What Cyberattacks Mean for the U.S. Health System

For many smartphone-using Americans, this past Friday evening and the weekend likely included a flurry of news alerts about a wave of coordinated ransomware attacks that hit in 99 countries throughout the world. While details are still emerging, cybersecurity experts have identified more than 75,000 attacks, including some that targeted 16 National Health Service (NHS) organizations in the UK. What does this mean for health systems here in the U.S., and what can organizations and patients do to protect themselves? As Healthcare IT News and others first reported, many health care organizations, with help from the Department of Health and Human Services (HHS), have been attempting to bolster their networks’ defenses.

Per CNN and others, the ransomware, called “WannaCry,” denies an impacted user access to his or her computer files unless he or she makes a “ransom” payment. The tool became available as part of the leak of National Security Agency (NSA) spy tools this spring, and it targets users of Windows. At a time when health care data breaches have constantly made headlines—leading to questions about how seriously some hospitals are taking cybersecurity—organizations appear to be seeing the WannaCry situation as a wakeup call. Kansas City-based Children’s Mercy Hospital IT administrator Darin Prill told Healthcare IT News that his organization was taking steps to make sure that all employees were aware of the ransomware and how to respond to it. “Ensuring they understand the threat and the exposure and explaining in easy to understand language sets up that first line of defense,” he explained. Others are making sure that all patches are up to date and forming teams to continuously monitor the situation, working in collaboration with their vendors. For its part, HHS has been providing guidance, issuing alerts, and holding conference calls with organizations.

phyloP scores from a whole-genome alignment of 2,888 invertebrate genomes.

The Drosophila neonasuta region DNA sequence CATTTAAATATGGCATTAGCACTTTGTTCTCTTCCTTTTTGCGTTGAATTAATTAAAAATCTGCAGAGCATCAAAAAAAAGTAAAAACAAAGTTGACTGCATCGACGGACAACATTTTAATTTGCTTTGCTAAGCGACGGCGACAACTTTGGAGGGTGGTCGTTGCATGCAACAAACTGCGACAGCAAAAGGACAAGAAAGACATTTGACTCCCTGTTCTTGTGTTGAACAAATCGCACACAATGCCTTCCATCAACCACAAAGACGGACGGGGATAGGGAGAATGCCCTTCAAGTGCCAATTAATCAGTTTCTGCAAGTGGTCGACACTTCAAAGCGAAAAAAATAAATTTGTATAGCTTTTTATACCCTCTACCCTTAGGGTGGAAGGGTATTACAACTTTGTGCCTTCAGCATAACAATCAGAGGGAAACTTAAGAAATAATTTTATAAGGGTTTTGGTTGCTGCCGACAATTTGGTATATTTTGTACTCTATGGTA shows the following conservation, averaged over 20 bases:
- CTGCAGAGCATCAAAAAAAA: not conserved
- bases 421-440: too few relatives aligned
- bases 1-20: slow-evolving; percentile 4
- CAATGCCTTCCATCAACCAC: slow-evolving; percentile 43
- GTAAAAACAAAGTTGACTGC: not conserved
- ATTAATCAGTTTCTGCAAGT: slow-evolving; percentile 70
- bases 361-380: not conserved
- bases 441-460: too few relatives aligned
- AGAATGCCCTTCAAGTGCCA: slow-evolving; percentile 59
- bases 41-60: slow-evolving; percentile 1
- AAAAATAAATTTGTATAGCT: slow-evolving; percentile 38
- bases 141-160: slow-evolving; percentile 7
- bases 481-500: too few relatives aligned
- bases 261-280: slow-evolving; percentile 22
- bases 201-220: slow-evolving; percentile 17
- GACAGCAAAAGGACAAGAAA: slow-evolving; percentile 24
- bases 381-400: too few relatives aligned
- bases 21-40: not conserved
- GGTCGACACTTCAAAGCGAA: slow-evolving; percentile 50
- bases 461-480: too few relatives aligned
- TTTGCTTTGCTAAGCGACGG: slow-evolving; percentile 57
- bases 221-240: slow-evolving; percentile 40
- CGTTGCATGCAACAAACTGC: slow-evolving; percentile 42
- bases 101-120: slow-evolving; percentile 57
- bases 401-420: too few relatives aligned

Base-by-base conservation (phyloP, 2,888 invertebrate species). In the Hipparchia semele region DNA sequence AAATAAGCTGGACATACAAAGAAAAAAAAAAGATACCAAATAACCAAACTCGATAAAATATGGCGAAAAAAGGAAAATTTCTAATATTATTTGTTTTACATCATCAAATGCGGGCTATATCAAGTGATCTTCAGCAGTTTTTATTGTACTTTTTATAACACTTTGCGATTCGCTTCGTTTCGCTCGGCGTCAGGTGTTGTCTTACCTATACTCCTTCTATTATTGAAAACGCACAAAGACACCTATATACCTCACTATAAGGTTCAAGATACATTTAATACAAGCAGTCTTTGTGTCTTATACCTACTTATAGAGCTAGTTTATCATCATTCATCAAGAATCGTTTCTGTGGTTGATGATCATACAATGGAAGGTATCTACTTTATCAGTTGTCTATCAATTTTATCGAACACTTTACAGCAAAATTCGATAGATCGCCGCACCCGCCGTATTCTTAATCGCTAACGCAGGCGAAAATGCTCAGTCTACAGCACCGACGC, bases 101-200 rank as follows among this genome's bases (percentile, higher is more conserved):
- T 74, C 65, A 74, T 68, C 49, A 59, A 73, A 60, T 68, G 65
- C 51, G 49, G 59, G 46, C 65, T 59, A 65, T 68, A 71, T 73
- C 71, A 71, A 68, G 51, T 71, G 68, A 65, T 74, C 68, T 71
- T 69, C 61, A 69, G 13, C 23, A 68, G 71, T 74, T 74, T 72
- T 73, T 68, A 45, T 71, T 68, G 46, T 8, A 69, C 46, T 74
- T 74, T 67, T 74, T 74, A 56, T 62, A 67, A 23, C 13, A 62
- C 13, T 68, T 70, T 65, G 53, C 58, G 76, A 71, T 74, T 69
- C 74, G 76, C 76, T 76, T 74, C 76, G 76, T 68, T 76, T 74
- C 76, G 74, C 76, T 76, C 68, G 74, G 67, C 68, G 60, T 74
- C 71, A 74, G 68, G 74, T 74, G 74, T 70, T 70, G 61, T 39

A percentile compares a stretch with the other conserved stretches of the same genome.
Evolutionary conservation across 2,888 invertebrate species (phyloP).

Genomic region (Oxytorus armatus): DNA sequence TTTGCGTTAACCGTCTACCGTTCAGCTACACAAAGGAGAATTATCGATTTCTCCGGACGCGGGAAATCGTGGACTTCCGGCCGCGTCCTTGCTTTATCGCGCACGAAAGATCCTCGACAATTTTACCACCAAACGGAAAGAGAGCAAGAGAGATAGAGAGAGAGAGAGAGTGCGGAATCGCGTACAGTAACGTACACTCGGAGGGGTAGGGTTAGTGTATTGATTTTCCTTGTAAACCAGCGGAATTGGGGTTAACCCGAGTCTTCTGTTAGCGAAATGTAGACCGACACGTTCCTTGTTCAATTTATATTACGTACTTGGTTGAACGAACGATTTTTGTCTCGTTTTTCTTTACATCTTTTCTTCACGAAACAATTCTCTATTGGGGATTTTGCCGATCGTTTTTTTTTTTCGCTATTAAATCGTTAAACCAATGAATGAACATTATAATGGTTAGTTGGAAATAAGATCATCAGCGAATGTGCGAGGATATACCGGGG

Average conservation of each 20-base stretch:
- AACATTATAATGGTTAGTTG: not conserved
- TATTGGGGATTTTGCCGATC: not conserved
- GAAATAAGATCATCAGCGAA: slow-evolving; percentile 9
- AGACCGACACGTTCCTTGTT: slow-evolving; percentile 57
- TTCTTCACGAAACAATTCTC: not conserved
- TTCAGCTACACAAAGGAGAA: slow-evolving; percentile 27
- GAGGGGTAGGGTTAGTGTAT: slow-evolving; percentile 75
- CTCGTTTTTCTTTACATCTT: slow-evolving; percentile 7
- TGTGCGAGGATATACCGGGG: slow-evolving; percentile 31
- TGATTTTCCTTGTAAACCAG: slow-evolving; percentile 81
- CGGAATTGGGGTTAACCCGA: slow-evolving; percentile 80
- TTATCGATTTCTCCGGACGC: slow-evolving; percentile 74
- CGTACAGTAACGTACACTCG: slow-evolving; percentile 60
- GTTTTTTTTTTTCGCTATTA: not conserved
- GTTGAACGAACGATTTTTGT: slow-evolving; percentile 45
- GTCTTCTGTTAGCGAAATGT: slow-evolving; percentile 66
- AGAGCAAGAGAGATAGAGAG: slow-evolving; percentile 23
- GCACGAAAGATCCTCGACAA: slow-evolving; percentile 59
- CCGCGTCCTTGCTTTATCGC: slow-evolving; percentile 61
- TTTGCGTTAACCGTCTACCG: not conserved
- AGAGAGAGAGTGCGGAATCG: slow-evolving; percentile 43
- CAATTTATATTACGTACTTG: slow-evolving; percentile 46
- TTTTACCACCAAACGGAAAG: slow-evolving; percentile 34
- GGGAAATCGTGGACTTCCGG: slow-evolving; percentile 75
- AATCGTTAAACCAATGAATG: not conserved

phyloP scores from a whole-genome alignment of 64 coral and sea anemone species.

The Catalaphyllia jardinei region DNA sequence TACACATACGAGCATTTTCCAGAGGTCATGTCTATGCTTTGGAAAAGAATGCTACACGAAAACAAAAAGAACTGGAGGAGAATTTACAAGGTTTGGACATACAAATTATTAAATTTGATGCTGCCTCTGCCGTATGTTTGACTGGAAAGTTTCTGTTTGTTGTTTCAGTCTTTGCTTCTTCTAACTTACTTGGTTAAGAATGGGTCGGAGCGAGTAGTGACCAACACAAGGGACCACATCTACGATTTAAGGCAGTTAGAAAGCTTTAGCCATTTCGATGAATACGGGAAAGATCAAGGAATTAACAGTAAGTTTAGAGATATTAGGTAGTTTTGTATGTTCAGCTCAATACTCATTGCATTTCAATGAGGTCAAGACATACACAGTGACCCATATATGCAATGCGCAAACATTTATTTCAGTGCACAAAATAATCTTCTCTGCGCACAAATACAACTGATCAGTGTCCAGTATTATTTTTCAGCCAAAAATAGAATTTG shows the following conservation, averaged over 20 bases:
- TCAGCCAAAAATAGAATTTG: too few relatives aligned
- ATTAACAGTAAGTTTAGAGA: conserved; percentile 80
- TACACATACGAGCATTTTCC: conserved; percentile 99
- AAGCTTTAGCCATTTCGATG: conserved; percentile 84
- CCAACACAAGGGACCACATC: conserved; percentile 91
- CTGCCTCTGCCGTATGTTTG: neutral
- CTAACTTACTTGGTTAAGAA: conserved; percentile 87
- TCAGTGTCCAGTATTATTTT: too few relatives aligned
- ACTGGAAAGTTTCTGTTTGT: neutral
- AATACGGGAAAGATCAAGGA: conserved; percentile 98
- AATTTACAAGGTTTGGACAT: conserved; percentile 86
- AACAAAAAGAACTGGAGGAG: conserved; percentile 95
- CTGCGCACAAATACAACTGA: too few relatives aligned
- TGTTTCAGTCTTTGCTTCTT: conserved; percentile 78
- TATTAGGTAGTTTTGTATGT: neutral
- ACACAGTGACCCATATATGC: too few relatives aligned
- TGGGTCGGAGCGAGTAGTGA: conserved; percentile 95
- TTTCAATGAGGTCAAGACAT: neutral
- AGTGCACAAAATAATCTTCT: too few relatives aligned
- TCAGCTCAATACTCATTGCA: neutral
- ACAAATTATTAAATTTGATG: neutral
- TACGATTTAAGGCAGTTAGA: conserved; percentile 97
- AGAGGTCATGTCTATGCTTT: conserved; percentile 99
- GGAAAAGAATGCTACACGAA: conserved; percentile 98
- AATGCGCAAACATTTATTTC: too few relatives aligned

For people and organizations seeking to protect themselves from future attacks, MarketWatch’s Mike Murphy also offers some simple tips. First, he encourages Windows users to make sure that they are running the latest operating system version. Second, all data should be backed up—ideally, in the cloud or on an external hard drive. Third, proceed with caution when opening messages: “Especially now, be wary of any unsolicited e-mails asking you to click on a link, or download a file,” he notes. Finally, anti-virus software is critical: “Scans can block viruses from being downloaded, and prevent malware from being installed,” Murphy says.

Click here for the article from Healthcare IT News about how health care organizations are preparing.

Click here for the article from CNN on the ransomware attacks.

Click here for tips from MarketWatch on protecting against cyberattacks. 


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